The police said they laid my mother on her tummy, so if she was sick, it would not stifle her. They said they watched her until she died. What did she say before she died? NO ONE KNOWS!

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CHAPTER TWO

The coroner’s Hearing St. Pancras

Coroners Chambers

Police Doctor from WOOD GREEN

“I examined the body of this coloured woman, and found that she was a well-nourished woman. There was swelling above the right eye and bruising below. There was deep bruising over her head but no fracture, but the brain was swollen. The heart was not the cause of her death. There was no barbitrates in her organs. There was alcohol in the blood stream. It is arguable that some people might die with this level of alcohol in their blood stream; but we have had people with much higher levels who are still alive today. The bruising was consistent with someone falling about or with someone who had been beaten. There was very little evidence that she had inhaled vomiting, but this was not the cause of her death. I cannot truthfully say what was the cause of her death.”

DOCTOR FOR Police commission

“I received two samples said to be taken from the body of this dead coloured woman: Samples of blood and whisky. The blood samples showed 479ml grammes of alcohol and this concentration may be considered lethal; but there is no firmly established level to equate with death. The level found in the blood samples could only have arisen if a full bottle of whisky was drunk quickly.”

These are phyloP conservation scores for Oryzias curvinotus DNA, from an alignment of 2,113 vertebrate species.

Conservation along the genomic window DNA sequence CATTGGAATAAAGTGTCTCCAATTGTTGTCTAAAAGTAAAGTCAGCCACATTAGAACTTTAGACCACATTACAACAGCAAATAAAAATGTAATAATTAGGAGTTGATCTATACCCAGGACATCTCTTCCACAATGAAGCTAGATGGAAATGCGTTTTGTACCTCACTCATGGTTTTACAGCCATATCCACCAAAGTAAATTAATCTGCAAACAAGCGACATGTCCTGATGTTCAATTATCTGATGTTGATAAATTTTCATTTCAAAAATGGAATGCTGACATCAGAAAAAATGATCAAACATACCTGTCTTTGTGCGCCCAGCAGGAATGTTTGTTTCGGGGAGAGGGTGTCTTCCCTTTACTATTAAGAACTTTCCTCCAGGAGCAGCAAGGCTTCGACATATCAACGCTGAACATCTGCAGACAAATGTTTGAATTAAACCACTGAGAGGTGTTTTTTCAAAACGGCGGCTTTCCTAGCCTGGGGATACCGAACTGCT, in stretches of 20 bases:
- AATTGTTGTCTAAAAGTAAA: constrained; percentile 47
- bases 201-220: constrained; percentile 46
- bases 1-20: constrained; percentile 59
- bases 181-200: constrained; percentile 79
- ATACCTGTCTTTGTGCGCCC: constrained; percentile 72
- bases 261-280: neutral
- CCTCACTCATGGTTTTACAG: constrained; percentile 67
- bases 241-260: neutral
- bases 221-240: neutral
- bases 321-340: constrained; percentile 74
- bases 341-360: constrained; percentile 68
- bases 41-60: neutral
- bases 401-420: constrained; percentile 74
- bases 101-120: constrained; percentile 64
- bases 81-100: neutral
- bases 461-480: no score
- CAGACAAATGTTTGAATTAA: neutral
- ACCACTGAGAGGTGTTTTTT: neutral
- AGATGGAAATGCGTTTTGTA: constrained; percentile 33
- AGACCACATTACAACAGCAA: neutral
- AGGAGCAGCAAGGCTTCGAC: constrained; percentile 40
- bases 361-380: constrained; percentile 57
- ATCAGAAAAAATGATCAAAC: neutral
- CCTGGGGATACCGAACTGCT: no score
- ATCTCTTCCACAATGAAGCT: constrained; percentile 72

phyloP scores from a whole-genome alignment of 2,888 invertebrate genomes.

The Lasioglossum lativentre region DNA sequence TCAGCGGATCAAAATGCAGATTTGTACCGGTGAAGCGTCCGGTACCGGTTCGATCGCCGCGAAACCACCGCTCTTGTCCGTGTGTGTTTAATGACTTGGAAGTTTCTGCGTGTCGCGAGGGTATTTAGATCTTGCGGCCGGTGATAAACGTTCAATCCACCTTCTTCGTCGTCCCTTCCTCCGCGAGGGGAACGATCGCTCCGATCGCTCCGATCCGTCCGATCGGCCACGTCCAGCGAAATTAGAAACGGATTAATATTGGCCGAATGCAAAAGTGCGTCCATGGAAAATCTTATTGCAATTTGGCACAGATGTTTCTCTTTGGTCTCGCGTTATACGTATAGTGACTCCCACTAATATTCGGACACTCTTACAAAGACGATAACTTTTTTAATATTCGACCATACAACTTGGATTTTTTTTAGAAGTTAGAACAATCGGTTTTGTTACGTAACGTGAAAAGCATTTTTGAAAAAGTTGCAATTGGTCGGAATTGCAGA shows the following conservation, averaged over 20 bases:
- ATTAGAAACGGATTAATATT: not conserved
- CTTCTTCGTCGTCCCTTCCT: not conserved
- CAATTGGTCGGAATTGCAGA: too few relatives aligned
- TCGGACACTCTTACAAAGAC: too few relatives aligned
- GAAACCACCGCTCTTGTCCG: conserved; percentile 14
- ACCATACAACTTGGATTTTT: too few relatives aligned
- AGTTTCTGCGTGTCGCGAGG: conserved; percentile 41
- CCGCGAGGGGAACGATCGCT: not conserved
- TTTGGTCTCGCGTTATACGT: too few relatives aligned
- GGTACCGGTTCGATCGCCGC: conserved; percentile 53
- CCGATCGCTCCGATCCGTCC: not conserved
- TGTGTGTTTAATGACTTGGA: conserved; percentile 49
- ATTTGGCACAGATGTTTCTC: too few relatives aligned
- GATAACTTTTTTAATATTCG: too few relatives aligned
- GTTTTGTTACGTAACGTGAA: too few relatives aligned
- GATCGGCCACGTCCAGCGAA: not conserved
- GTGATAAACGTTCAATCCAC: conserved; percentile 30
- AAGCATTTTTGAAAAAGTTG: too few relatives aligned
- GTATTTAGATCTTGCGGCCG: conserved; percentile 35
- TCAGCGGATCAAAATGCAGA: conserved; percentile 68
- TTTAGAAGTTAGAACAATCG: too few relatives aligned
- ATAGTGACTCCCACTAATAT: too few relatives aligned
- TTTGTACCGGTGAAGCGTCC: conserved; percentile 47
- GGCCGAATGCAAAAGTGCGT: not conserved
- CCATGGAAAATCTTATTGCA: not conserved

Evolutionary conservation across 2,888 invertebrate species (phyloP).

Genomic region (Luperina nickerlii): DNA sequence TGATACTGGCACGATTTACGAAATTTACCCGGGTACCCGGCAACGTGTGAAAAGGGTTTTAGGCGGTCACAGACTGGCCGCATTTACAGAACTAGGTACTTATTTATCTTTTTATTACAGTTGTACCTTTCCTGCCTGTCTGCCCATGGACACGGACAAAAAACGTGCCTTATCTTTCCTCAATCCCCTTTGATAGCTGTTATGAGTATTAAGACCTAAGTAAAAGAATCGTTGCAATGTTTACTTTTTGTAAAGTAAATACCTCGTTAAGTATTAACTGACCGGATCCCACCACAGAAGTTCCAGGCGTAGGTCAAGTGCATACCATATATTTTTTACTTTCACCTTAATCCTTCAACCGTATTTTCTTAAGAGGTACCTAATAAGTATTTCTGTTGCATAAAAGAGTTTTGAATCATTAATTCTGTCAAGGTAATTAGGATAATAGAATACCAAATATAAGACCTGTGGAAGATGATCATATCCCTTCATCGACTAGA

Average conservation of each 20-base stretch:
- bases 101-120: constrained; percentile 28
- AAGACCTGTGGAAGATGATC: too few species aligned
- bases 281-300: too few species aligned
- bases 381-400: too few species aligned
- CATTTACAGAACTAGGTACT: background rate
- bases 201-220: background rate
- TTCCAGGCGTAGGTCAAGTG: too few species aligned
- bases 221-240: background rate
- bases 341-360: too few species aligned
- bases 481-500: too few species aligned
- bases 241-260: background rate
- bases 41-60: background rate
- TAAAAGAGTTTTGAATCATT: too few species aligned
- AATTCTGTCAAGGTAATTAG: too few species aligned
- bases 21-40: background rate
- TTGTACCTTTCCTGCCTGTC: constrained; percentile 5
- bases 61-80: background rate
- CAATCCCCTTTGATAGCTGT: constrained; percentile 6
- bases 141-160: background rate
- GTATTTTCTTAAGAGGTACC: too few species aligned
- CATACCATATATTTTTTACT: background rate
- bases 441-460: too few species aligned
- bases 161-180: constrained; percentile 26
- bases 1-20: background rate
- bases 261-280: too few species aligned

EIder DAUGHTER Says

“I saw my mother last alive at 2.00pm on 13/5/71, it was polling day of the local council elections. She was sober and alright. She had eaten some fish and chips earlier on. About once every other week my mother would buy some drinks. My mother was fine and healthy. I knew my mother died while in police custody. I saw her at St. Leonards hospital after she was dead, and noticed that she had a lot of bruising over and below her right eye, which she did not have before.”

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COUSIN Relates

“She came by my place about 1.30pm on the day she died. We then left and went to Archway and then to Tottenham. She ate some fish and chips. She did not drink before she came to my place. But while we were out the day before 12/5/71, she bought a bottle of whisky on the way back to my place at about 5.00pm. We had two drinks each that evening before she left for home, leaving the whisky behind with me. On the day that she died, she took the bottle which was 3/4 full and put it in her bag and left at about 9.00pm to go and look after her children. She had some grown up children and another four aged from 12 years old down-wards. She often came round to my place to leave money for her daughter to pay the mortgage. She had a tribunal case on that day. I have never seen her drunk. When I went to the police station the drinks (whisky) was not there, but I was shown an empty bottle. I cannot say what has happened to the 3/4 bottle of whisky which she left with, for she never drank in the street. It is still a mystery to me where she could have been between the time she left and when I saw her body in the police station. The woman (Mrs. Archer) who lived upstairs had her bank book”